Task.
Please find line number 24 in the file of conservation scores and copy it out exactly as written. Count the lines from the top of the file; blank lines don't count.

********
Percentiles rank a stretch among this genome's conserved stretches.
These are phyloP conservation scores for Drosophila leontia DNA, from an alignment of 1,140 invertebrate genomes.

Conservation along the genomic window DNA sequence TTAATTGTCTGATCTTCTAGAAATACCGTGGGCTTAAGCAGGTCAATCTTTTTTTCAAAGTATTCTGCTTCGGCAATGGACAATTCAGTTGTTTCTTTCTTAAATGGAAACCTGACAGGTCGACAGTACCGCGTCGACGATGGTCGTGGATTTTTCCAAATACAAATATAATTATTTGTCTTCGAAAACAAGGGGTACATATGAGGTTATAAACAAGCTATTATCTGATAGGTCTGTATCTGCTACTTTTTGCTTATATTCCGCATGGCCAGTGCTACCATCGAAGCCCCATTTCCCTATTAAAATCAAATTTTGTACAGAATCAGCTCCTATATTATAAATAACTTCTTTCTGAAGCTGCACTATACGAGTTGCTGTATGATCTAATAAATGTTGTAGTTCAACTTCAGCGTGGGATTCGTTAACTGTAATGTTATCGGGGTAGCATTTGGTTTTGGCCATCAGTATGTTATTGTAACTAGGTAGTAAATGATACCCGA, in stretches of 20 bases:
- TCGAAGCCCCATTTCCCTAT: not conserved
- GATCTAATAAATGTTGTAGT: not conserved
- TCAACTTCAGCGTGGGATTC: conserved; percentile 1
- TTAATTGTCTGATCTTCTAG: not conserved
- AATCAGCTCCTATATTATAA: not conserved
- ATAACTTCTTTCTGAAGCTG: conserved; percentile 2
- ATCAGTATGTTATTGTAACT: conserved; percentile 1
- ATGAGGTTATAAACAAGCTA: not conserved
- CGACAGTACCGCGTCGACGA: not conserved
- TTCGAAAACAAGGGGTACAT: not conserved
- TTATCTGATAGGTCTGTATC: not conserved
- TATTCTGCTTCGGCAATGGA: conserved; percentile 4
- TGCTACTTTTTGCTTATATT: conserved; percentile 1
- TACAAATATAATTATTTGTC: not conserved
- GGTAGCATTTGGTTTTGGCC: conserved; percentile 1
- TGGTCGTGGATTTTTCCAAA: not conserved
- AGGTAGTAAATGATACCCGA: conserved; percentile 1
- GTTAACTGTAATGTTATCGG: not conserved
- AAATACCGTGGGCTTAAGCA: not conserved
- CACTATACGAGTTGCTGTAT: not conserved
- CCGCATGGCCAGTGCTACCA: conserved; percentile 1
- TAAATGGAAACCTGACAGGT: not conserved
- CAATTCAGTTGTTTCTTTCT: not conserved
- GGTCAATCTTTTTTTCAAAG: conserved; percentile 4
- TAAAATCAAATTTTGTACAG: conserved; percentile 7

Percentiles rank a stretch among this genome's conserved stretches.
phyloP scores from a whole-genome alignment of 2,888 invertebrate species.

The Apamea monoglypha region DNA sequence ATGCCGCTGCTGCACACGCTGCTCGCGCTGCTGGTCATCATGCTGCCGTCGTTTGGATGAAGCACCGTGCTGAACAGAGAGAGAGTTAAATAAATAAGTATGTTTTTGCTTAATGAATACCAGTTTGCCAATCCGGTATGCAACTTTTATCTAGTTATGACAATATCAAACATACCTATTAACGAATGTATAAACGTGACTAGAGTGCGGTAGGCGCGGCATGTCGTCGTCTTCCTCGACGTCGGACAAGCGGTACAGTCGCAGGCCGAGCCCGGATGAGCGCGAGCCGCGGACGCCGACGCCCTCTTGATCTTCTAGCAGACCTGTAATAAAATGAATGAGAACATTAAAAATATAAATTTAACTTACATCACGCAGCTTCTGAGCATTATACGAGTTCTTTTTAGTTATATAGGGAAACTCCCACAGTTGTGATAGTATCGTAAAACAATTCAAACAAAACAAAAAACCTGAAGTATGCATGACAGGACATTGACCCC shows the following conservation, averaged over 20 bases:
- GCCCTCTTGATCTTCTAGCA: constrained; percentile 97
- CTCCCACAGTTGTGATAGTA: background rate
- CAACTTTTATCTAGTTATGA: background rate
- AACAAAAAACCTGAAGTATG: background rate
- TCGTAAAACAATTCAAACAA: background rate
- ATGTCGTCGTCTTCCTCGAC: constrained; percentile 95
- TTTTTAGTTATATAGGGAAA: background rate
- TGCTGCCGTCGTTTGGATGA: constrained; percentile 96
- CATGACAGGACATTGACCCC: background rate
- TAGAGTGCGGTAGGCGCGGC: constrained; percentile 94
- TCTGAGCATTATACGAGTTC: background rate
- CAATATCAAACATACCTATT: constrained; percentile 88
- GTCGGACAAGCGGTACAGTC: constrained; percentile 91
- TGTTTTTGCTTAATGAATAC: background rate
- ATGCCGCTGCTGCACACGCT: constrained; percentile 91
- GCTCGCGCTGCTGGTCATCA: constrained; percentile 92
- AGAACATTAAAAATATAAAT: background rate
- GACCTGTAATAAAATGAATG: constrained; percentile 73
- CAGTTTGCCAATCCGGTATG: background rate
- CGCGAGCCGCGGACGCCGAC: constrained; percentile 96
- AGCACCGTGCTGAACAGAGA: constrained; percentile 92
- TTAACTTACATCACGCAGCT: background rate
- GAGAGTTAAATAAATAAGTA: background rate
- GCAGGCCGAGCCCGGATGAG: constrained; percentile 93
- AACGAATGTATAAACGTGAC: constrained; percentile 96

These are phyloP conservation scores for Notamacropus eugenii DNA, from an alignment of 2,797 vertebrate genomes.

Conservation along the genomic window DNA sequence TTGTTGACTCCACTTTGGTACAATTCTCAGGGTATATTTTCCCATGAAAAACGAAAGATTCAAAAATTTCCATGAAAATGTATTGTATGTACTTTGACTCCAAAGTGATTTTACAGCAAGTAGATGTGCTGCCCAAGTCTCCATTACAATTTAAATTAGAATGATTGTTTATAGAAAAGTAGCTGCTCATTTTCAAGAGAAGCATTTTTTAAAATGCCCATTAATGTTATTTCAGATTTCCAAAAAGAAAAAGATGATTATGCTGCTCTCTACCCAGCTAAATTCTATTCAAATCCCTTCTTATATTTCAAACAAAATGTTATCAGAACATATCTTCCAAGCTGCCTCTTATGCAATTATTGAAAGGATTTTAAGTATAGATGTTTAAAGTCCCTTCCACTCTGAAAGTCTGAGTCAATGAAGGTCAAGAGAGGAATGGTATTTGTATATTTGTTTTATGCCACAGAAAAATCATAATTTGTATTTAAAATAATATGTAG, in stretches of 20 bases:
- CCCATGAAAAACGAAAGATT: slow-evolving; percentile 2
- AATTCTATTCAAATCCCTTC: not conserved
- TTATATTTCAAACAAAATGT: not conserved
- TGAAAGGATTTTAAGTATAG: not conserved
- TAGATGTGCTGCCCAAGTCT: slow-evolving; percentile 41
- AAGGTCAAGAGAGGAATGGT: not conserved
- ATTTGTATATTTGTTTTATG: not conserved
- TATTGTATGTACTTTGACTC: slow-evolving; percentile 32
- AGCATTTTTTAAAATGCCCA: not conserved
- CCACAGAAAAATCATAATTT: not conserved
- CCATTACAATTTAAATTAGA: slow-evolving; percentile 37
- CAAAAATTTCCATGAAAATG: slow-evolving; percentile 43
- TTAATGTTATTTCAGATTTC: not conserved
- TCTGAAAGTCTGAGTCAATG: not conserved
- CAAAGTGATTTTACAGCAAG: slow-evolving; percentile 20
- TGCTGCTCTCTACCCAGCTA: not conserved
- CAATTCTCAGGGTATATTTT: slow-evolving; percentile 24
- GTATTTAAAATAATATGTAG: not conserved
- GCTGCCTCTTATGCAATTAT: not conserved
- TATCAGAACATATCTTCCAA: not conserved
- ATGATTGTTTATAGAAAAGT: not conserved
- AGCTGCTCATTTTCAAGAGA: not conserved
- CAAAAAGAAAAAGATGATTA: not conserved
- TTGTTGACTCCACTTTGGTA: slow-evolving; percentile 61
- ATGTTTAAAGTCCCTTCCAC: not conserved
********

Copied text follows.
- CCGCATGGCCAGTGCTACCA: conserved; percentile 1